Beerbohm hated groups, so I'm sure he would have hated the Stewart camp today; but his distinctions do a lot to explain its success. Sophisticated comedy has left behind much of the traditional ba-da-bing manner in search of those “quiet jokes” that belong to private experience. For Daily Show fans, Stewart is a likable fellow who encounters the daily current of events with the same awe and frustration they do, reacting just as they would if they were funny. Tuning in often feels like eavesdropping on a dinner party of a few million good friends. The warm chuckles. The winks and nods. The occasional break into silly rapture. Now and then the mood gets serious and somebody laments, “Fox! News O'Reilly Fox News Hannity fair and balanced Britt Hume, Fox!”—and after awhile the language might sound a little foreign, the air gets a little thick, and you begin to suspect you weren't invited. You look for a way out.
Every joke here is a sort of inside joke. That's not a problem in itself: Our best comedians manage to make their inside jokes universal. They are people we laugh at, laugh with, laugh from—because we essentially love them, and their special conflict with a strange world reflects our own in subtle ways. How much we love them depends on how real, unique, and interesting their personality is; but it must at least stand on its own, beyond the whims and consciousness of a particular audience. The problem with Stewart/Colbert is that they are their audience, nothing more and nothing less. Stephen Colbert self-deprecates with a fake self. Jon Stewart starts with punchlines which the presumptions of his viewers have already set up, then hides in his audience whenever the light's too strong. Imagine Voltaire or H.L. Mencken ever using the phrase “just joking.” To the true satirist, “just joking” is an oxymoron. Yet Stewart claims comic immunity any time he's criticized for sucking up, just as he coyly slips out of it, when convenient, to attack. The vanishing act demeans his art and undermines his actual triumphs. No true satirist uses the title as an excuse.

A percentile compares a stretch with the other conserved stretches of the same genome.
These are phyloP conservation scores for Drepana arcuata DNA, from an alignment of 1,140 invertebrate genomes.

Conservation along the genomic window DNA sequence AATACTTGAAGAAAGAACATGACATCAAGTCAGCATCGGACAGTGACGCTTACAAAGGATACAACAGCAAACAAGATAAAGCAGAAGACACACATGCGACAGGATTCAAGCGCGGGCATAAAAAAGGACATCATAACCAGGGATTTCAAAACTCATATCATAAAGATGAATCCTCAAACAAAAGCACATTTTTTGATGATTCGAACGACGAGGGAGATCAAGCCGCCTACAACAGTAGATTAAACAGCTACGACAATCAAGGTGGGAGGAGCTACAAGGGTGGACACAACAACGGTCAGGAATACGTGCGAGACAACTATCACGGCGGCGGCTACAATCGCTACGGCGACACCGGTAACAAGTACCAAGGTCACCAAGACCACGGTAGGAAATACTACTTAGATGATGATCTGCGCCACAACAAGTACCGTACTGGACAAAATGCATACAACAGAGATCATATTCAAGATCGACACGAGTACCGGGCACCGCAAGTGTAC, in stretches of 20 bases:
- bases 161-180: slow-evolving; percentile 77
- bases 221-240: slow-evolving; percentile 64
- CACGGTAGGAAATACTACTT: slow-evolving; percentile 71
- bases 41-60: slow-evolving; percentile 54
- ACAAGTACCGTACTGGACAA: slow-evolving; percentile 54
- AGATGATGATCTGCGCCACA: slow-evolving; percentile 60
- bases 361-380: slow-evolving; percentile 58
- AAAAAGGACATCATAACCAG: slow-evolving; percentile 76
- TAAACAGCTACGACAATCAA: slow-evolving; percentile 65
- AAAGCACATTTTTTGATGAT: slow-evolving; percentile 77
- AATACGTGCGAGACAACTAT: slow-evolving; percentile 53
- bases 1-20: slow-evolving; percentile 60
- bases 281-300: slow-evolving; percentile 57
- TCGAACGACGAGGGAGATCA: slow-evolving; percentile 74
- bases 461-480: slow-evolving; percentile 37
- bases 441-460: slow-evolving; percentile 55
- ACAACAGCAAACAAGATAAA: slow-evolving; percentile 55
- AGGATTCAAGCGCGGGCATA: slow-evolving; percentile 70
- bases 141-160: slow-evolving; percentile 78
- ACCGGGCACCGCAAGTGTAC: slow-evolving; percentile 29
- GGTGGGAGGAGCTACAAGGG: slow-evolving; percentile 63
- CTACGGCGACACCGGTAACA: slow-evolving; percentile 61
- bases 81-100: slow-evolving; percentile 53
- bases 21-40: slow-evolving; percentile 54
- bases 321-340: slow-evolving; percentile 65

Stewart's chief triumph offers a case in point. It happened in March 2009, the night Jim Cramer came on The Daily Show to be blindsided by old footage of himself boasting of his market chicanery as the manager of a hedge fund. For this he was justly grilled, wrapped, and served on a platter. Yet I couldn't help feeling slightly sorry for the fiend. Though The Daily Show took plenty of shots at CNBC leading up the interview, Cramer had the look of a dinner guest whose host suddenly starts stabbing him with a spork, and how could anyone blame him?
When I just wrote that I felt sorry for Cramer, I was probably lying. No, I'm sure I was lying. But I do know that the pleasure of watching him suffer was somehow, in some way mixed. I get the same feeling when mixing alcohol and company, and I don't like it. Cramer's public torture should have been an occasion of pure joy, but something was responsible for diluting it. Something very dangerous. Fear of that something, I think, is what drives so many of us away from the Stewart camp.
Perhaps my Cramer experience won't alarm you. If not, please consider one thing. As the humor of the public gets more private and more personal—and, no doubt, much funnier than it was in the days of in-law jokes and Broadway musicals—consider the possibility that there's a self to be lost in the merger. It's a sad and lonesome world when you can no longer get your own inside jokes.
Alec Mouhibian is a writer in Los Angeles.